Learning How to Assist Autistic Students in Overload

Chances are that you know a student who is on the autism spectrum. Each individual with autism is very different, and this fact is very important. It truly takes time for school professionals to understand how each autistic student works in the classroom and responds to overload. This is a crucial area to understand because when an individual with autism is in overload, they often may not know how to help themselves. Sometimes this may cause them to have a meltdown, become aggressive, and even turn to self-injury.

As students on the autism spectrum get older, the demands of the world change. This may cause them to get anxious about certain social situations, worry about noises in a specific class, or shut down if they see an individual that has been bullying them. The key is for each special education professional working with each individual child as a team to figure out what is bothering them to assist them over time. Coping strategies are something their support team can help them to work on during social skills groups, therapy sessions, and with other professionals in the school. Over time, they will become easier for students to use and recognize on their own.

Key items to remember if a student is in distress:

  • If a child is struggling, they are not being “bad,” and it is not something to take personally.
  • By the time a behavior happens, it may be too late to redirect or stop.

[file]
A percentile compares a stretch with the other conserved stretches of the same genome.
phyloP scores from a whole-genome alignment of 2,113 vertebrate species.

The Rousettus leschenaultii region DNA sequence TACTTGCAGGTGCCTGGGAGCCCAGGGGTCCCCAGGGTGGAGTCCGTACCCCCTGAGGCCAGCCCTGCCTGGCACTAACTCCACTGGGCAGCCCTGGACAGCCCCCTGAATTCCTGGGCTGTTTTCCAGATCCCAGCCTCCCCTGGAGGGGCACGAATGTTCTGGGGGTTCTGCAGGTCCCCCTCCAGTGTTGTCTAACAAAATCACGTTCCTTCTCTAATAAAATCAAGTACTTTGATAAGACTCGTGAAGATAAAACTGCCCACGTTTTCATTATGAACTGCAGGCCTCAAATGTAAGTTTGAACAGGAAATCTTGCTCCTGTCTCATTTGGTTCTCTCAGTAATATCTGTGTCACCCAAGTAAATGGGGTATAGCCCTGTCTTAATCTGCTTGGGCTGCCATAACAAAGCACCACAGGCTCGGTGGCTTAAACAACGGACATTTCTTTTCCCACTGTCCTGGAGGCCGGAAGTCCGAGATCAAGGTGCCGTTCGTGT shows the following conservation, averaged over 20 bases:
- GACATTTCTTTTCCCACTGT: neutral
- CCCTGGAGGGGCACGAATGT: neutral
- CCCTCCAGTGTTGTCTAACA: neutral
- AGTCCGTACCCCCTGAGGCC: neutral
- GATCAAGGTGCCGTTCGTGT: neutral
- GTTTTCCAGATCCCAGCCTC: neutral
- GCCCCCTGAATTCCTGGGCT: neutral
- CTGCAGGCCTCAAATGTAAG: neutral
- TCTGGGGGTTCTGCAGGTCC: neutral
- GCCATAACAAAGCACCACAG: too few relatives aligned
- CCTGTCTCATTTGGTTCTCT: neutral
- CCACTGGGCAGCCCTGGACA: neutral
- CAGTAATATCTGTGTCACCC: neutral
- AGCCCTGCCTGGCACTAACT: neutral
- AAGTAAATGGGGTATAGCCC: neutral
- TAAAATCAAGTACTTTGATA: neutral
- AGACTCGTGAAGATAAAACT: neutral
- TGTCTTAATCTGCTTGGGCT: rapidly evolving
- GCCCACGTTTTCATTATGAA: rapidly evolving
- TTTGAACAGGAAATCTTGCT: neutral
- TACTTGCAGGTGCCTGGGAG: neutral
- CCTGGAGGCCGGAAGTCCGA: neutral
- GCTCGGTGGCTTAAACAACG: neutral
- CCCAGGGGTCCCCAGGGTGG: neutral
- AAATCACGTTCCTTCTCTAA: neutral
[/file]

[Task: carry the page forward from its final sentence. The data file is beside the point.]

• Talk calmly to the child and help him/her get to a safe place. If he/she is unable to move, it may be necessary to remove other classmates from the area for a short time.
  • Don’t ask questions while this is happening. Keep calm and talk to the student afterward. Use positive reinforcement to encourage how he/she came out of the distress. Take time to ask for ways to help the child avoid this if they begin to feel that way again.

Of course, the hope is to avoid this altogether. The best way to do this is to try to find connections to when a child may get distressed. Is it during transitions, before lunch, or right after physical education class? Look for certain body language or stimming that may happen before they get upset. Some children will babble, others will tap their pencils on their desk, but typically something can be seen before it escalates.  For older children, the key is to allow them to feel in control. They must be involved in the process. Take time to go over what you witness with them and compare to how they feel in the moment. Let them determine what helps them to feel in control and least restrictive. The goal is to make them comfortable and try to avoid becoming overloaded so they can be as successful as possible within the academic day.


Have you had experience supporting an Autism student in overload? Feel free to add any helpful tips in the comment section below.

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